Ignacio and Maria have won the battle to name their son, who was born on July 12th, Lobo – meaning wolf – after collecting nearly 25,000 signatures supporting them.
The couple had made their fight public after officials initially refused to allow them to register their son with the chosen name, initially because “it was offensive to the child” and then under the rules that it was only to be used as a surname.
The issue has made headlines in Spain and sparked debate over parents' rights to name their child whatever they like.
But on Wednesday, the director general of the national registry announced that the name Lobo would in this case be allowed.
Javier Gómez Gálligo said the name Lobo was “considered socially acceptable” and therefore would be allowed. He also said the official criteria would now be reviewed.
The couple, from the Fuenlabrada suburb of Madrid, had referred the case to the Ministry of Justice and launched a petition on change.org that garnered more than 24,000 signatures.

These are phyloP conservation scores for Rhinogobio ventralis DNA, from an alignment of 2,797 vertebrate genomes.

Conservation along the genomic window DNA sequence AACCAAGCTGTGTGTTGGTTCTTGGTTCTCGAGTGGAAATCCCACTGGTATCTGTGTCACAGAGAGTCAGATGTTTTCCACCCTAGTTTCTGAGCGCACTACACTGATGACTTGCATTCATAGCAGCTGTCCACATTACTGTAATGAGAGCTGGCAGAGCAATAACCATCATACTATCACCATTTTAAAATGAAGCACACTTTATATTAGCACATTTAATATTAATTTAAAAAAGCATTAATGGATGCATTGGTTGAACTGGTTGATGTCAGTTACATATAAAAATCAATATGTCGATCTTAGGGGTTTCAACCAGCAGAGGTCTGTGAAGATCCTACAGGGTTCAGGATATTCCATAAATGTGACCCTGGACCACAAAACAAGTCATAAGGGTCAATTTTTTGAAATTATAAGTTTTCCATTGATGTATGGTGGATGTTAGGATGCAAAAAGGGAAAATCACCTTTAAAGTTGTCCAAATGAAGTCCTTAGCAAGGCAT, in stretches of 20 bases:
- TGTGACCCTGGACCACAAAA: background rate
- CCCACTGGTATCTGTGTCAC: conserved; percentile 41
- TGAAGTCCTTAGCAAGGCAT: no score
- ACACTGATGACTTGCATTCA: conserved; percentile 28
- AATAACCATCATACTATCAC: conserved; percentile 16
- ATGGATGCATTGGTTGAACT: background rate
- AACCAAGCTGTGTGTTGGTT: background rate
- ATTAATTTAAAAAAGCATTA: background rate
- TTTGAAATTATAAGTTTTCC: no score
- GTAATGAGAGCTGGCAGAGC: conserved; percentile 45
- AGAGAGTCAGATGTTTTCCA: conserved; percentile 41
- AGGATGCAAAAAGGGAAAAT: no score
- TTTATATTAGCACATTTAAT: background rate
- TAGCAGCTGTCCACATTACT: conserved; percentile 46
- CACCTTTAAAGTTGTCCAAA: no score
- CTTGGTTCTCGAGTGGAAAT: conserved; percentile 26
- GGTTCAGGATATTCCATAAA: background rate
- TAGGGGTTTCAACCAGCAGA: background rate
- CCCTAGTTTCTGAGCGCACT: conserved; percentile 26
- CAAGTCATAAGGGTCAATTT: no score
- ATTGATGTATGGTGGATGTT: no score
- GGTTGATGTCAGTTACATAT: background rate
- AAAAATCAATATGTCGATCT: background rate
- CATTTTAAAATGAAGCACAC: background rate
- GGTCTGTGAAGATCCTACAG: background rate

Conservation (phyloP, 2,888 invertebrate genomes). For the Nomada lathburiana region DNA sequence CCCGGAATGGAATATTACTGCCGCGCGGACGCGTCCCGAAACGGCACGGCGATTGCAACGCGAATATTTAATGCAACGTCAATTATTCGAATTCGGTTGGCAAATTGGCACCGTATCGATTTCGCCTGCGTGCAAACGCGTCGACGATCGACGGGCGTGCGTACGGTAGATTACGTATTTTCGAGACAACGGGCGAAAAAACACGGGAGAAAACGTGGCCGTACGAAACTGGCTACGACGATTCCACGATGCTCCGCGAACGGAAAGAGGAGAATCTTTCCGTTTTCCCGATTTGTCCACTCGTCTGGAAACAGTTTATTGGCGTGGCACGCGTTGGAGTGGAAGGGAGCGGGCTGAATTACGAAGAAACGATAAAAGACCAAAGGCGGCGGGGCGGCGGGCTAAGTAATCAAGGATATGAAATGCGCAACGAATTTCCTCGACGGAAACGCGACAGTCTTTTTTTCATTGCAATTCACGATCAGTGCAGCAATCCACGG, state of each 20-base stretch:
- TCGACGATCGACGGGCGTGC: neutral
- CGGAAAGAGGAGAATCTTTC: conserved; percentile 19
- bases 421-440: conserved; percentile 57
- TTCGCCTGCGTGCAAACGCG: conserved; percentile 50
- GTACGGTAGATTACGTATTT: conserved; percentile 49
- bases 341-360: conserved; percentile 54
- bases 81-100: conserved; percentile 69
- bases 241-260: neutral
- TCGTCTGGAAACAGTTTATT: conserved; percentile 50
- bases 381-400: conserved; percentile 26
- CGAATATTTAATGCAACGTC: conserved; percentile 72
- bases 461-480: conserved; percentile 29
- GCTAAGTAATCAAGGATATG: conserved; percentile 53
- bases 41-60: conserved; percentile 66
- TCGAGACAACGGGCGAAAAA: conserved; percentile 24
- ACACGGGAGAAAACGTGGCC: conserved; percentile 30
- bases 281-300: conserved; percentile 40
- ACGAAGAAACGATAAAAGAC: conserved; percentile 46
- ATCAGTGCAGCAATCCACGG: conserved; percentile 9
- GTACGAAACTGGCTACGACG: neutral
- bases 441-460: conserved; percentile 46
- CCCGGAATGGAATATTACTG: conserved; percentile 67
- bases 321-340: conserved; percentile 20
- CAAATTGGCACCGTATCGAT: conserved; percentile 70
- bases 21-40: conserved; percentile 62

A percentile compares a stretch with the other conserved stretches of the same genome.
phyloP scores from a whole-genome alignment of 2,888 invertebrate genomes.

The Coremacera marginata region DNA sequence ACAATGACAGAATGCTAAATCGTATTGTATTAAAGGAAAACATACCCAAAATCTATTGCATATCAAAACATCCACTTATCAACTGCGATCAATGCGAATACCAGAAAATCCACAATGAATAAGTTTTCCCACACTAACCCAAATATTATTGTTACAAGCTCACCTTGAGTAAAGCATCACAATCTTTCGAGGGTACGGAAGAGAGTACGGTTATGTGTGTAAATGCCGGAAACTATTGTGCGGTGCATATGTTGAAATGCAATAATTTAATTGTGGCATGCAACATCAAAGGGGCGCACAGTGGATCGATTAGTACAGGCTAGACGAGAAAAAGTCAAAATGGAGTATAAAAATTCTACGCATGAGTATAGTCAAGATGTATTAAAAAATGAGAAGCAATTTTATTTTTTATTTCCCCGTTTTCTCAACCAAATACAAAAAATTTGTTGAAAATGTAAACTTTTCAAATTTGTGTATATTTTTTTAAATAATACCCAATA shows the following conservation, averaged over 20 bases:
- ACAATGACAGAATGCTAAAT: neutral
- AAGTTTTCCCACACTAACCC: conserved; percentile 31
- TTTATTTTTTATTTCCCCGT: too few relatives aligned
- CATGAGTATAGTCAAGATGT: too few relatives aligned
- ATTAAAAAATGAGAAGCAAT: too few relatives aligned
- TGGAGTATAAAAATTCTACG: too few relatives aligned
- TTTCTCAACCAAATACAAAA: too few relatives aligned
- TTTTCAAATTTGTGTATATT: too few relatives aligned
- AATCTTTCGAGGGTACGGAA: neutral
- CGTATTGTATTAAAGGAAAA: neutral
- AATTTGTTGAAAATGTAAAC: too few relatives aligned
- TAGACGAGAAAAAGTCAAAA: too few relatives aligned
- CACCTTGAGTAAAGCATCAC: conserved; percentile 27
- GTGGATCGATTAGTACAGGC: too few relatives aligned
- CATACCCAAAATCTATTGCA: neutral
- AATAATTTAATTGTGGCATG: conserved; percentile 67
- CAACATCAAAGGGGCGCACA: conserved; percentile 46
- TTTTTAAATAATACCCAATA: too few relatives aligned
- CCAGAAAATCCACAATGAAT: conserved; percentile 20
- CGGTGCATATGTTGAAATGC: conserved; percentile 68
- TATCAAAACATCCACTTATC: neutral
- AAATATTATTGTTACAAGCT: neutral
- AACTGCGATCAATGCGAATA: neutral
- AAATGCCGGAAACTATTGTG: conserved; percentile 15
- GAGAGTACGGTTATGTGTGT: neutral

“Do you, like us, think it is unfair that the criteria decided by an official has more relevance when naming a child than parents who will educate, guide and love that child for the rest of their life?” the couple wrote in the change.org petition calling for support.
The case had even won the attention of politicians with Pablo Iglesias, the leader of the Podemos party, speaking up for the parents.
“Wolf seems to me to be a beautiful and dignified name,” he tweeted. “If you can be called Paloma (Dove) or León (Lion) then why not Lobo (Wolf)?”
Lobo me parece un nombre precioso y digno. Si te puedes llamar Paloma o León ¿Por qué no Lobo?— Pablo Iglesias (@Pablo_Iglesias_) August 2, 2016